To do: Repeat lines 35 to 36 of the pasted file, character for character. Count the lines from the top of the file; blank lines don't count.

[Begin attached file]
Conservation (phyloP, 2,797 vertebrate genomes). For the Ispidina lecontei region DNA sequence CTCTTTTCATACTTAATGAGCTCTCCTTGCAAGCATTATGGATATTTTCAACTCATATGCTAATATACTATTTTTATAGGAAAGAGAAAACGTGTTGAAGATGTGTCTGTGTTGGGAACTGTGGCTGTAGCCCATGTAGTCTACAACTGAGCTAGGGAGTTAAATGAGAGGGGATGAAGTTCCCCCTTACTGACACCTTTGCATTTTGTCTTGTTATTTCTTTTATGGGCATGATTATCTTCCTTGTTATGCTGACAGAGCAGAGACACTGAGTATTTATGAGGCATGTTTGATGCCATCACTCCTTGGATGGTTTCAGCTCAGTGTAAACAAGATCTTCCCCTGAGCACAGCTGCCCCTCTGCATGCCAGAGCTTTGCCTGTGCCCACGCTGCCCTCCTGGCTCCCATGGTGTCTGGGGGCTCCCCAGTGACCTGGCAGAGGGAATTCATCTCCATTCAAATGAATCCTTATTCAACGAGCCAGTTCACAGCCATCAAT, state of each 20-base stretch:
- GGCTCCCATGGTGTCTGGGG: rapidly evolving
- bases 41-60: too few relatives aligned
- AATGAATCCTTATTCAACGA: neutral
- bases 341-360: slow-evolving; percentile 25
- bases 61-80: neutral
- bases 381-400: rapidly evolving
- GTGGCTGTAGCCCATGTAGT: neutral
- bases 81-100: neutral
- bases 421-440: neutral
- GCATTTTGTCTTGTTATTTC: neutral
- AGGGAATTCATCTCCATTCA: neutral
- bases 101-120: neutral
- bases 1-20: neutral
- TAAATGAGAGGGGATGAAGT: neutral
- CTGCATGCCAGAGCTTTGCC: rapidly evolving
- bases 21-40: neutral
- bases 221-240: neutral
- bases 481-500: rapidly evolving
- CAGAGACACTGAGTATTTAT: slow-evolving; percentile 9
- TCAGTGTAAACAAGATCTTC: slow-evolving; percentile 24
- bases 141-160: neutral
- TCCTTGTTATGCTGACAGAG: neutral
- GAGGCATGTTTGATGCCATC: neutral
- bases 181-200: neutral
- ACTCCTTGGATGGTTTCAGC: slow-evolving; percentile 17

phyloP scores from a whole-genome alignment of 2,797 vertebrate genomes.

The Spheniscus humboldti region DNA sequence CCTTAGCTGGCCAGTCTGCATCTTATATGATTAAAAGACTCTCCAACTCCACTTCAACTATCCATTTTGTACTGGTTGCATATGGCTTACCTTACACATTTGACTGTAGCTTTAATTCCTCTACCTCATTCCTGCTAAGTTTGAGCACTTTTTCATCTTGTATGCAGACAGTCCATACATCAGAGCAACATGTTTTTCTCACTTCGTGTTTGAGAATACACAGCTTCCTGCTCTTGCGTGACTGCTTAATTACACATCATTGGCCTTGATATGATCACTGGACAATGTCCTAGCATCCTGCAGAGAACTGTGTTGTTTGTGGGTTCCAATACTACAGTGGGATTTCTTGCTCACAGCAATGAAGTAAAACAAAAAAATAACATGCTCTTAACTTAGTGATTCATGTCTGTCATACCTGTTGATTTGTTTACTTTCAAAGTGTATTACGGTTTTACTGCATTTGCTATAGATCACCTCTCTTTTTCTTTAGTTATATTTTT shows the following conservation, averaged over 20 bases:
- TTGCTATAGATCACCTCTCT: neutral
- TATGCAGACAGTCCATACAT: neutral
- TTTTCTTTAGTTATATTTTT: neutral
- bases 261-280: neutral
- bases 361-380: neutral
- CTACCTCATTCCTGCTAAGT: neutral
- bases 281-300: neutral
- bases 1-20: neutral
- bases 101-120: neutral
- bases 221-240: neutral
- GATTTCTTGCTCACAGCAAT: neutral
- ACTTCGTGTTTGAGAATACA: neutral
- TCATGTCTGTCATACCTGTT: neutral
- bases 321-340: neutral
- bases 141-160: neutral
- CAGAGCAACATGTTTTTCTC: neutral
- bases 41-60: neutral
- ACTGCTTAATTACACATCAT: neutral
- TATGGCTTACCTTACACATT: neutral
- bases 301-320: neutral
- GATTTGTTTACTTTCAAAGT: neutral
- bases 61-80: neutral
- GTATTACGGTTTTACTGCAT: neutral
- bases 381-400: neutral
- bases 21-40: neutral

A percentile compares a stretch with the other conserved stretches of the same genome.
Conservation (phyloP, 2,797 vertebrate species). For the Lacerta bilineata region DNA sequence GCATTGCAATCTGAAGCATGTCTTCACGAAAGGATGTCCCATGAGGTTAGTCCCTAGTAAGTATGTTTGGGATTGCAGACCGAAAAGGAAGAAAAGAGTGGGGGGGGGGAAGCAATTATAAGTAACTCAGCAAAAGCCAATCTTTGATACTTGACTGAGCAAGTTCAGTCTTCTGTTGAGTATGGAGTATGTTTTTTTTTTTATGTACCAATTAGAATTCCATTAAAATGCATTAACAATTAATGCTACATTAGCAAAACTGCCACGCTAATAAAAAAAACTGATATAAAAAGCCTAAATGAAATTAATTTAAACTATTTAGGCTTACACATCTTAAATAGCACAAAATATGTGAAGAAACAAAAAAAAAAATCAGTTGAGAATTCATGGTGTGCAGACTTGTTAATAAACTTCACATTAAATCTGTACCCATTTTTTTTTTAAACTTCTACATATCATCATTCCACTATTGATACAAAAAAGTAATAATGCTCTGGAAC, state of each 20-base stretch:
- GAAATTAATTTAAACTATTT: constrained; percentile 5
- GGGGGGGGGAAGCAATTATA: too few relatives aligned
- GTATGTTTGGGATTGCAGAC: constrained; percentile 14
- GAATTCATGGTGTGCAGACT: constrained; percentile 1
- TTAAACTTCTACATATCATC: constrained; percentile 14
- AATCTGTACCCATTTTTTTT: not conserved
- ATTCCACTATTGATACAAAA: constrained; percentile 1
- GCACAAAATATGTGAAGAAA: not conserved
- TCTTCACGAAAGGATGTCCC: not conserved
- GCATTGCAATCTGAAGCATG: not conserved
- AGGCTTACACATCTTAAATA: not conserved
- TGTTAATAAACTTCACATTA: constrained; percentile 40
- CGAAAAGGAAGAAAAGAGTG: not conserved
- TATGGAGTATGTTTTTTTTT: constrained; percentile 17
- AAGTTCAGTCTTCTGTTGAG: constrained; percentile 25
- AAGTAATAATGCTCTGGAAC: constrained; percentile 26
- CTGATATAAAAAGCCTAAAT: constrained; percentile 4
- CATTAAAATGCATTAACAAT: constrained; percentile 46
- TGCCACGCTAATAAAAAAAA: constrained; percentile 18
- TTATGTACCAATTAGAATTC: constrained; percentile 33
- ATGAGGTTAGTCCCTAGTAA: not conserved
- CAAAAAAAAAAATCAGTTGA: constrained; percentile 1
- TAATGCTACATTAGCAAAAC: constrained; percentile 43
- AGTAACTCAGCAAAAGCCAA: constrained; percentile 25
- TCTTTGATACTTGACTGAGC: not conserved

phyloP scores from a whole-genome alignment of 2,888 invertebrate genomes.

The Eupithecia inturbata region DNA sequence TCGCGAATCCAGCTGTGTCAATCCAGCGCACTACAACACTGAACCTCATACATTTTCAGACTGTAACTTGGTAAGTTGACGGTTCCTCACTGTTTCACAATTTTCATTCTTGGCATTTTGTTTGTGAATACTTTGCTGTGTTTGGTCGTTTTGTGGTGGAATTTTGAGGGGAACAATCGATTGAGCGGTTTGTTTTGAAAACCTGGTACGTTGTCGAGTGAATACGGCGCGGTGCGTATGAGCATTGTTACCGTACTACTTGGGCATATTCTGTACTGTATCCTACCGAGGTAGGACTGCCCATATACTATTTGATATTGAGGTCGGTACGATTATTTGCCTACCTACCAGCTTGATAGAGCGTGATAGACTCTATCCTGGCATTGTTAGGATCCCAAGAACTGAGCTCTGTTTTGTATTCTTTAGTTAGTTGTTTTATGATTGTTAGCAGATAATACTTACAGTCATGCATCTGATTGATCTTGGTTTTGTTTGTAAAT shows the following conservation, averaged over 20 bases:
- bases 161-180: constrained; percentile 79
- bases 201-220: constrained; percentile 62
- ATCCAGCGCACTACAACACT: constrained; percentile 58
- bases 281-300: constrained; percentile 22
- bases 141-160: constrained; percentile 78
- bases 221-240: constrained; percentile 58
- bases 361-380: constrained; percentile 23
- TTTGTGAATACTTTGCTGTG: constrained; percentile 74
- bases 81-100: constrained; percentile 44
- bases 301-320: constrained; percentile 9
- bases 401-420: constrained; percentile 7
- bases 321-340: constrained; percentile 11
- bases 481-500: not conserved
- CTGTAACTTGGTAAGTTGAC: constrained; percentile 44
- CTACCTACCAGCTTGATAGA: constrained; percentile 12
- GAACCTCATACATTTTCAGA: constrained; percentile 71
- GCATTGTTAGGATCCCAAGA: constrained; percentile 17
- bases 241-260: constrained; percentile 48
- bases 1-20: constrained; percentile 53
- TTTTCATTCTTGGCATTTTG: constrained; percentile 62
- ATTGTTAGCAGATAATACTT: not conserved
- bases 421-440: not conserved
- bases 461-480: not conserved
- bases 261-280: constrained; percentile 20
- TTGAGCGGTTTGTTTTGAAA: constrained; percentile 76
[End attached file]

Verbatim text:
- bases 281-300: neutral
- bases 1-20: neutral